Room at the Top: Strategies for Increasing the Number of Graduate Students in Canada
AbstractThe knowledge economy requires more people with advanced degrees. Policies that attach funding to students hold the greatest promise for increasing both the quantity and quality of graduate education.
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Bibliographic InfoArticle provided by C.D. Howe Institute in its journal C.D. Howe Institute Commentary.
Volume (Year): (2007)
Issue (Month): 245 (February)
graduate education; government education support;
Find related papers by JEL classification:
- H52 - Public Economics - - National Government Expenditures and Related Policies - - - Government Expenditures and Education
- I22 - Health, Education, and Welfare - - Education - - - Educational Finance; Financial Aid
- I23 - Health, Education, and Welfare - - Education - - - Higher Education; Research Institutions
- I28 - Health, Education, and Welfare - - Education - - - Government Policy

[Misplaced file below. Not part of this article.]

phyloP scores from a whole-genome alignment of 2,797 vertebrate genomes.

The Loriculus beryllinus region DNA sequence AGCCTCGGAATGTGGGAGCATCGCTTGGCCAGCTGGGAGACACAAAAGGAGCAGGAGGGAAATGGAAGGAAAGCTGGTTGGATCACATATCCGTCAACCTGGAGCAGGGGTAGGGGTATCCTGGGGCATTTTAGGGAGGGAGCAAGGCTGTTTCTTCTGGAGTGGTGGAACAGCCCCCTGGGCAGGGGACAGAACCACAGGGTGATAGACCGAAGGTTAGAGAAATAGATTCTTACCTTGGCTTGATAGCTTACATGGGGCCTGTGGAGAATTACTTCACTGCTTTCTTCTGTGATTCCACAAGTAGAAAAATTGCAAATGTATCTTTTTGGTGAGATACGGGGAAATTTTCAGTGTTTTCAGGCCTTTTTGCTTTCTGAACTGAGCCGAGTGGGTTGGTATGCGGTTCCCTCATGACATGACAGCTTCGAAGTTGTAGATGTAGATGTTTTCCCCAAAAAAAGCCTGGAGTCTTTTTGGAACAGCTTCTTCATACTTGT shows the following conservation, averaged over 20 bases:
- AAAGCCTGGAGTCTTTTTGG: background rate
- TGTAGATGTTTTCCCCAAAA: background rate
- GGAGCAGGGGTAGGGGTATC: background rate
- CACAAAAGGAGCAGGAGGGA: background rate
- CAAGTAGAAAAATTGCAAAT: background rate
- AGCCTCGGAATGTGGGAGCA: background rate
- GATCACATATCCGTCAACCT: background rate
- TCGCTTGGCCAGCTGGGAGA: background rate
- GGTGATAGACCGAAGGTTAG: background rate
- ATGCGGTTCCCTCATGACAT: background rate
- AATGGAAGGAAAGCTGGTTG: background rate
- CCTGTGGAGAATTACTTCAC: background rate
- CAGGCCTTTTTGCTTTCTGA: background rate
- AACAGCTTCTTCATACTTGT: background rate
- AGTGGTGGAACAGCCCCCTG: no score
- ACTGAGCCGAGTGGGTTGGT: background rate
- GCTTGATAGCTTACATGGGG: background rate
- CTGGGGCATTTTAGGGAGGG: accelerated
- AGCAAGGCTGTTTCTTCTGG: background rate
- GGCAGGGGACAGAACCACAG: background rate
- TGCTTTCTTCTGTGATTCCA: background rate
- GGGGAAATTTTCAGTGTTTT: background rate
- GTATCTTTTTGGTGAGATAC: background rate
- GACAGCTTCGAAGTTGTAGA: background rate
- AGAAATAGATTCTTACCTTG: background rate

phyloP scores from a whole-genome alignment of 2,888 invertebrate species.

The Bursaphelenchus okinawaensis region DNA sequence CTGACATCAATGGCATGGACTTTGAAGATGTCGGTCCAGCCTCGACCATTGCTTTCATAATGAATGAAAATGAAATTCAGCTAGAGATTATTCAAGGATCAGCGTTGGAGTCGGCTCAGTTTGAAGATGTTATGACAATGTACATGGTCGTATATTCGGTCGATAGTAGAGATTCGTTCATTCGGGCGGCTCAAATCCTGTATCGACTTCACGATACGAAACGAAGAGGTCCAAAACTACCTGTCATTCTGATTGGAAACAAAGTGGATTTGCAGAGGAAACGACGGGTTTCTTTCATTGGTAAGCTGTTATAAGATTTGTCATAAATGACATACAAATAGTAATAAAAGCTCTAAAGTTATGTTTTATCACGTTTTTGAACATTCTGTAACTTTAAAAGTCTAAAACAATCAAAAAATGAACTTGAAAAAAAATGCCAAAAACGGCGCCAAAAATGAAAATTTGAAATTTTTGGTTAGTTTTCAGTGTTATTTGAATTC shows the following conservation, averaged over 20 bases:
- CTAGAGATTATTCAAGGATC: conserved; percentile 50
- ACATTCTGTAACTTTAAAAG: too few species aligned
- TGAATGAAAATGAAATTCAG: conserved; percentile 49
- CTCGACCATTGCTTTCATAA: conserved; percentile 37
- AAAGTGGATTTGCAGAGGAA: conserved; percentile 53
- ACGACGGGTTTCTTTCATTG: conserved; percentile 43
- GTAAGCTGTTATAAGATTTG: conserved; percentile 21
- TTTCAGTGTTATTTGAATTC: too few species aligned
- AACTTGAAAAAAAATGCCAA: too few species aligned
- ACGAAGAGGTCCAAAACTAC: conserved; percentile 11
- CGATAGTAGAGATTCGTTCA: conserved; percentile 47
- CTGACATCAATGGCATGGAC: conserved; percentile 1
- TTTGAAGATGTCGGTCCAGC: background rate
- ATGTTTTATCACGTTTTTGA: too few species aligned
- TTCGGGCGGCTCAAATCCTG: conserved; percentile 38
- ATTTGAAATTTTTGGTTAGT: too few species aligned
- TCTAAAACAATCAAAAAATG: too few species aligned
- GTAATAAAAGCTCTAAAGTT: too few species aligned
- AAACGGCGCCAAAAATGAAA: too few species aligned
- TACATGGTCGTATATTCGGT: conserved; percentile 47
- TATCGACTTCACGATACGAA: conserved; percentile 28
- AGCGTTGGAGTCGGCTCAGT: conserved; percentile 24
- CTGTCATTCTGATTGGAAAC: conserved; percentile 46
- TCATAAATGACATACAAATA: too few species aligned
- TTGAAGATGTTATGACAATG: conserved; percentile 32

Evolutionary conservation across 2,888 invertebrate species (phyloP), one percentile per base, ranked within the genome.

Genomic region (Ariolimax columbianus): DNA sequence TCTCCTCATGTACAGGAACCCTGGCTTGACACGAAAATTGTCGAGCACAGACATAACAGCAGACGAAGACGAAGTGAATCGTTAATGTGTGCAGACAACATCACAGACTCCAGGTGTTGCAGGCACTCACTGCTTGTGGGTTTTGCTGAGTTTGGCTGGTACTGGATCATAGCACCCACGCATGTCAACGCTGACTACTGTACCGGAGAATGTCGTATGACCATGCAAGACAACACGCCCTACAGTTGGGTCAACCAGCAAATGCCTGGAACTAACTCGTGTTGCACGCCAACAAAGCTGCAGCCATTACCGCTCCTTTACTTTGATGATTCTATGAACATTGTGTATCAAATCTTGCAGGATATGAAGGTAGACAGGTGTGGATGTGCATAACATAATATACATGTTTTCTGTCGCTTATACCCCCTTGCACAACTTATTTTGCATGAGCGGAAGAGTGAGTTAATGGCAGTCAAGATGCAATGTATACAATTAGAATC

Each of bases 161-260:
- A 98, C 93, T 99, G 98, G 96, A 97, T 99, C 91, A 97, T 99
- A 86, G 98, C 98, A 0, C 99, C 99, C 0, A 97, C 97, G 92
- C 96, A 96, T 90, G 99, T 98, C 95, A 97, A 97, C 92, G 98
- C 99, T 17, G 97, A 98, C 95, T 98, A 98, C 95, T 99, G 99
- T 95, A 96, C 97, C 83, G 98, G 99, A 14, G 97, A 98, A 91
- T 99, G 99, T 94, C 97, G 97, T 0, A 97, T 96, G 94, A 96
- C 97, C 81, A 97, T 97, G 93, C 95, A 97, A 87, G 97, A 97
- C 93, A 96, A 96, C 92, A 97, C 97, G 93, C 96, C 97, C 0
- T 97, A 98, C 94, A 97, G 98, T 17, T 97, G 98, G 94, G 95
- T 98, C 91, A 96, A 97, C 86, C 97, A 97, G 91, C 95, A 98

Please report citation or reference errors to , or , if you are the registered author of the cited work, log in to your RePEc Author Service profile, click on "citations" and make appropriate adjustments.:
- Francois Vaillancourt, 1995. "The Private and Total Returns to Education in Canada, 1985," Canadian Journal of Economics, Canadian Economics Association, vol. 28(3), pages 532-54, August.
- Marie Lavoie & Ross Finnie, 1999. "Is It Worth Doing a Science or Technology Degree in Canada? Empirical Evidence and Policy Implications," Canadian Public Policy, University of Toronto Press, vol. 25(1), pages 101-121, March.
- Akbari, Ather H. & Aydede, Yigit, 2013. "Economic Benefits of Studying Economics in Canada: A Comparison of Wages of Economics Majors with those in Other Disciplines Circa 2005," CLSSRN working papers clsrn_admin-2013-6, Vancouver School of Economics, revised 25 Feb 2013.
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